Notes: It won the Nuovo Award at the IGF in 2015

What else should I be playing if I like this: It’s not out at time of print, but Hypnospace Outlaw looks to be going down a similar gif-strewn road

Where can I download it: Download it from GameJolt or play a smaller web version here

34. The Hitchhiker’s Guide To The Galaxy [Official site] (1984)

“The game will kill you frequently,” says the BBC website hosting it. “It’s a bit mean like that.” They are not lying. Hitchhikers Guide is a very funny game, taking much of its story and dialogue from Douglas Adams’ original tale. But it also doesn’t mess about. Even in the opening if you spend too long fumbling in your pockets looking for an analgesic you’ll get crushed in your house by something yellow. Later, a now-infamous puzzle involving a Babel Fish can render the game unwinnable if you don’t do it correctly.

But it also something of a rite of passage for any fan of interactive fiction and parser adventures. Don’t panic: you don’t have to complete it (and even if you did it has a notoriously abrupt and disappointing ending). But it’s worth sampling nonetheless, as much for its respect to the original’s humour as for a lesson in adventure game history.

Developer: Infocom

Notes: A sequel was planned which meant to continue the story from the abrupt climax but it was cancelled in 1989 because – according to archives discovered in 2008 – there was “no solid game design” and “nobody to program it”.

What else should I be playing if I like this: Zork, 9:05

Where can I download it: The BBC has a version but there are plenty of others. Check the Interactive Fiction Database entry for some of them.

Read more: Victoria Regan’s covered it for our Gaming Made Me series and it came 9th in our 10 best games based on books.

33. Ending [Official site] (2013)

Developer: Aaron Steed

Ending is a stripped back puzzle game that might be a dungeon crawler or might be something else entirely. No context is provided to make sense of the abstract visuals but, hey, we’re controlling an ‘@’ symbol so maybe that’s a person? If so, it’s a person in trouble. Ending has a set of pre-built levels, full of traps and enemies to observe, destroy or avoid, but it can also make random levels that somehow seem almost as cleverly balanced as the prefabricated kind.

It’s a beautiful game to look at and those symbols make sense at first sight. There’s also just the right weight and crunch to movements and attacks, but the heart of the experience is that perfectly poised set of contraptions and apparatus that make the dungeons tick. Every move counts and every mistake could be your last. Beating a level is like defusing a bomb but the rapid nature of each playthrough and the ease with which you can restart and try again ensures that the game never punishes you.

Notes: The game is free (that’s why it’s on this list) but you can buy the mobile version if you fancy supporting the developer.

What else should I be playing if I like this: Desktop Dungeons is a fantasy-themed roguelike puzzler that approaches similar ideas from a completely different angle.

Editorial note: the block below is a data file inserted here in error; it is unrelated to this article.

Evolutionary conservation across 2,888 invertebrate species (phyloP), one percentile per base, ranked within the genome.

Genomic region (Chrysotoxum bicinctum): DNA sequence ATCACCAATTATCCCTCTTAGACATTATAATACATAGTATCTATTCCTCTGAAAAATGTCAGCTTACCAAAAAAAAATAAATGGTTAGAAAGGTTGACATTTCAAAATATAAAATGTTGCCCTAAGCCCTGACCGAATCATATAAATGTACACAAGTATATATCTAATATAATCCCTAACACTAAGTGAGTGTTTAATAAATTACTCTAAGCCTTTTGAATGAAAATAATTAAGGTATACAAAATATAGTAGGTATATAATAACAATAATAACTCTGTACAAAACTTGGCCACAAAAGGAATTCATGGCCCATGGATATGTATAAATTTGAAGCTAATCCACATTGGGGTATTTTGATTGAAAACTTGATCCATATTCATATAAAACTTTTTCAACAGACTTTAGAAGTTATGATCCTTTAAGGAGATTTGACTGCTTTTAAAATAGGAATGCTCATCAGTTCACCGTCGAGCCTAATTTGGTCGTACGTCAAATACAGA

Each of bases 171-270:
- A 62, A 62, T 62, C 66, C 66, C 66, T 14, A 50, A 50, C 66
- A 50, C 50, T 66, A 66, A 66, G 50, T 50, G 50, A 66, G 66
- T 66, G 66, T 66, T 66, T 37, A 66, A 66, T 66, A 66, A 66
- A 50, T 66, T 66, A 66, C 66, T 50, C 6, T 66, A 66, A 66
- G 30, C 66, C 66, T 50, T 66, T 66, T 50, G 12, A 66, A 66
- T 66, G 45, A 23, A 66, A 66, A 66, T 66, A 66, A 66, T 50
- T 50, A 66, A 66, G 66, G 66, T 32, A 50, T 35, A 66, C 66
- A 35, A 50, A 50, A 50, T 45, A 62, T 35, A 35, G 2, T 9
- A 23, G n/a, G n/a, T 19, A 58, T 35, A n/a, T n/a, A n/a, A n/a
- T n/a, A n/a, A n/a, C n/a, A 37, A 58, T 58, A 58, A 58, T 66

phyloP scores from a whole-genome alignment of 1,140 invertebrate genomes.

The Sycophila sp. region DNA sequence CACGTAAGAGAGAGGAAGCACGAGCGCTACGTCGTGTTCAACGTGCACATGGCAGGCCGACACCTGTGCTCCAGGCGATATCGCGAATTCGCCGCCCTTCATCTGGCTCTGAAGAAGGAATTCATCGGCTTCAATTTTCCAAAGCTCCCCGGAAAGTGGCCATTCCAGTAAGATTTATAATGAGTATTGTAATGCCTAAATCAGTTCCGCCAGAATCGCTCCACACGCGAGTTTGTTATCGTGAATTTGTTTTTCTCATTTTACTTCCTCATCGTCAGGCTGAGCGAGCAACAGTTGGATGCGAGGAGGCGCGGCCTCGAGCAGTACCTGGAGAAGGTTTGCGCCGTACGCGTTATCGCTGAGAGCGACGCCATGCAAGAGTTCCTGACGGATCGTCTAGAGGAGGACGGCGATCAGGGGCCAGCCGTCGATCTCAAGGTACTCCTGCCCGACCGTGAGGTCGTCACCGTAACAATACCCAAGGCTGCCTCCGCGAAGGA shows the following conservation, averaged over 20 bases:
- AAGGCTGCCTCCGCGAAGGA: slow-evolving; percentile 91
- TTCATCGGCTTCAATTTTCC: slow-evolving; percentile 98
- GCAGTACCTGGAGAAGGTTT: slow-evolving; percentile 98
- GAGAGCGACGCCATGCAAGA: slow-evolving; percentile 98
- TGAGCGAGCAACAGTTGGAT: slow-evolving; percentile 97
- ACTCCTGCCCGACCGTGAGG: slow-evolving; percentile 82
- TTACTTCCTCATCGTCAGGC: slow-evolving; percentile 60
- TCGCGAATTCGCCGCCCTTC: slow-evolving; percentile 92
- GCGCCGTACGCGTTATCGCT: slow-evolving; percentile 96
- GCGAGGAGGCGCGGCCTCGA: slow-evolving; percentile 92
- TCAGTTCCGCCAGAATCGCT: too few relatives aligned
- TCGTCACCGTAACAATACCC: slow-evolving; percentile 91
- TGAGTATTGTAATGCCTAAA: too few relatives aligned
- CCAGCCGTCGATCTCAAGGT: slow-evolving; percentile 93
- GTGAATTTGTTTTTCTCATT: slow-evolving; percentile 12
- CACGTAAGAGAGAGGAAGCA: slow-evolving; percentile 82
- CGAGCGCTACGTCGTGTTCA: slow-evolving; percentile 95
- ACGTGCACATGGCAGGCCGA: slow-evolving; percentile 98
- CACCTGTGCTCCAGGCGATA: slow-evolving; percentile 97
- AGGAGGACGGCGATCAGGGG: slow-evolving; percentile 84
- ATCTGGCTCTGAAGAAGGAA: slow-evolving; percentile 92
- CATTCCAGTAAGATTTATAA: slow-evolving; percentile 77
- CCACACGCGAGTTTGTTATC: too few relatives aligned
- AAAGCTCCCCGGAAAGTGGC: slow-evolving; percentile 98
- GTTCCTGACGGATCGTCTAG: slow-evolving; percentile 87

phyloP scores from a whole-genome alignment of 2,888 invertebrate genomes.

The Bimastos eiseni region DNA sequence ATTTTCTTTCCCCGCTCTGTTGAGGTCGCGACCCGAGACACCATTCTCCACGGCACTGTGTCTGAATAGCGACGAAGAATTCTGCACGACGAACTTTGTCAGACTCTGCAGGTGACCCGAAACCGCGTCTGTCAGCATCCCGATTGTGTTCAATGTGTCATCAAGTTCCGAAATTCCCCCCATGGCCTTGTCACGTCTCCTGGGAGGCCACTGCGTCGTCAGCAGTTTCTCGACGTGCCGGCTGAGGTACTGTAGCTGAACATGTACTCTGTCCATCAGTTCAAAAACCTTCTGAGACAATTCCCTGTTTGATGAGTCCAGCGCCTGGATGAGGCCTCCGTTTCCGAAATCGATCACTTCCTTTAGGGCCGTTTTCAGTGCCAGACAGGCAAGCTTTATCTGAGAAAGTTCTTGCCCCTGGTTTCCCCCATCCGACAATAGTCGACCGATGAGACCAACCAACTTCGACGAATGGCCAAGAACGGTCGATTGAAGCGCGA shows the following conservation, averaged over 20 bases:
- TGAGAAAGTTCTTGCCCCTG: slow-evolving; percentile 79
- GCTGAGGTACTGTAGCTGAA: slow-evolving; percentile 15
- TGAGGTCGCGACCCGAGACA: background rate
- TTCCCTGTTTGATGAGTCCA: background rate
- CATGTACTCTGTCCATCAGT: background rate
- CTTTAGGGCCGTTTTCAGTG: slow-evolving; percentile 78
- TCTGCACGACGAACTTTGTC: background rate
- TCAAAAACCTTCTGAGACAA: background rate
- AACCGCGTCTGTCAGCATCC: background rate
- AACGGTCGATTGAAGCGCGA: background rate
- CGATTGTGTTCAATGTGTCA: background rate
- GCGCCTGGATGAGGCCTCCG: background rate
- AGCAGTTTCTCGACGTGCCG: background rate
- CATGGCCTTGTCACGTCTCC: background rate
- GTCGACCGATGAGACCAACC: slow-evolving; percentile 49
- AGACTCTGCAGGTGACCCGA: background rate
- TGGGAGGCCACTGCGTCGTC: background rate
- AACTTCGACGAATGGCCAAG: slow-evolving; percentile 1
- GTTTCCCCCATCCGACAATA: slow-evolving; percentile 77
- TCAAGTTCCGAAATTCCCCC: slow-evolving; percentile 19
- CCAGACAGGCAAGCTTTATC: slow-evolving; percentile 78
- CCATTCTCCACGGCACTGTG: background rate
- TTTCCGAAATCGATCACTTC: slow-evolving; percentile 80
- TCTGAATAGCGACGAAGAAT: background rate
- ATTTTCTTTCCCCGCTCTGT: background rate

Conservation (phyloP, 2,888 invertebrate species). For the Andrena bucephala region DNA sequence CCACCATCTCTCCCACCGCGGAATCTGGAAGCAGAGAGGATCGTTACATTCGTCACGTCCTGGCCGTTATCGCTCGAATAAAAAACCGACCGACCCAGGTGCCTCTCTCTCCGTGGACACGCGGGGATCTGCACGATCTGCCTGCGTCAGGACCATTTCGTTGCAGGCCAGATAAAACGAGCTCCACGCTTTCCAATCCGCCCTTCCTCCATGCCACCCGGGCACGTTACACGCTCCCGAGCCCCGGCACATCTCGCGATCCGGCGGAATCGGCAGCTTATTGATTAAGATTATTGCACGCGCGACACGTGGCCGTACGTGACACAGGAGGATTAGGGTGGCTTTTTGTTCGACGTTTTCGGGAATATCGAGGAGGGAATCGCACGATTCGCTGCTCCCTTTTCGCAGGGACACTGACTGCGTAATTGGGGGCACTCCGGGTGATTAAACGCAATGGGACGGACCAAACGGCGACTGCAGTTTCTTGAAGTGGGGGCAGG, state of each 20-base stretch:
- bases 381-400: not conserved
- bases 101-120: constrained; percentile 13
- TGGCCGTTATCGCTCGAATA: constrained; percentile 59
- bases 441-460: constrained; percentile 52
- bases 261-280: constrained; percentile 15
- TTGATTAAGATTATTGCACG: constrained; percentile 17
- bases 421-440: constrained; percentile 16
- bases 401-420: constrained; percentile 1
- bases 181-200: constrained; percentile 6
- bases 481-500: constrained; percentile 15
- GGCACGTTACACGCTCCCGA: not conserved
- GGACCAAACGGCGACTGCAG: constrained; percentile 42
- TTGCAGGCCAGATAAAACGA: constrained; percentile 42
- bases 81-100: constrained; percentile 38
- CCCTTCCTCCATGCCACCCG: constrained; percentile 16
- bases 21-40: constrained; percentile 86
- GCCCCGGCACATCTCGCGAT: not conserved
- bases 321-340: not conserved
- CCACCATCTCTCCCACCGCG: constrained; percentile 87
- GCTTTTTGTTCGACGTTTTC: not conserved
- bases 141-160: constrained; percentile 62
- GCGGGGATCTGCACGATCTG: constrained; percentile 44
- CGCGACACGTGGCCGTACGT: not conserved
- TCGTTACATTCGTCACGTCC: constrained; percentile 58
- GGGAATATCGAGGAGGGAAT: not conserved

Where can I download it: Official Site

Read more: Graham’s short tale of trying to remember Ending’s name

32. Corrypt [Official site] (2012)

Developer: Michael Brough

Seeing the first few rooms of Corrypt will either lull you into a false sense of security or cause the sweat to start prickling at the back of your neck. It begins with a simple, understandable puzzle mechanic – “I’ve seen this a hundred times before”, you might think. And that’s when the doubt should take hold because surely it can’t be that simple?

It isn’t. As you explore Corrypt’s world, which is splendidly realised and packed with actual characters, the central mechanic of the game seems to twist in your grip. Just when you’re getting a handle on what you’re capable of and how you can influence your surroundings, everything seems to change. Importantly, the game never does anything quite so crude as altering the rules; it reshapes your understanding of the rules until your brain aches, your shoulders slump and you realise you’re face to face with a formidable intelligence. Corrypt is one of the most devious games ever made.

Notes: It’s possible to puzzle yourself into a dead end while playing Corrypt but you’re more likely to think you’ve broken all possible solutions long before that has actually happened.

What else should I be playing if I like this: Brough’s own 868-HACK is definitely worth a look and Starseed Pilgrim plays on expectations and assumptions in a similar way.

Where can I download it: Official Site

Read more: Alec’s interview with Michael during IGF 2014

31. Murder Dog IV: Trial of the Murder Dog [Official site] (2011)

Developer: thecatamites

“My Taste For Bloodshed Remains Voluminous” – The Murder Dog

thecatamites’ back catalogue contains some of the richest gems in gaming. Absurdly comic and often violent, they’re wonderfully expressive pieces of writing that deconstruct gaming conventions. Importantly, they’re not simply parodies, however, instead using the structure of point and click gaming in a way reminiscent of an absurd playwright’s use of the artificial nature of the stage to communicate meaning. Murder Dog is silly, inventive and bizarre, but it’s also startlingly clever.

Notes: Most of thecatamites’ games are free but if you want to contribute some cash, check out the 50 Short Games collection or ride the ghost trains of Magic Wand

What else should I be playing if I like this: Everything else thecatamites has ever made, starting with Goblet Grotto, Space Funeral and Crime Zone.

Where can I download it: Game Jolt, Official Site

30. Horse Master [Official site] (2013)

Developer: Tom McHenry

Horse Master initially seems like a Twine game with bolted on stats and mechanics. You’re raising and training a horse and your goal is to make that horse the best of all possible horses. Very quickly, the true nature of the game becomes apparent. It’s a warren of possibilities – victory is possible and defeat comes in many terrible forms. But even success is horrific. Horse Master peels back the skin and reveals the glistening muscle and throbbing tendons beneath. It is body horror on a scale that would make Shinya Tsukamoto, David Cronenberg and Junji Ito shudder.

Notes: Creator Tom McHenry is a cartoonist as well as game designer – check out his work at Noncanon.

What else should I be playing if I like this: Pokemon.

Where can I download it: Official Site

What free wonders await among the roaring twenties? Find out on the next page…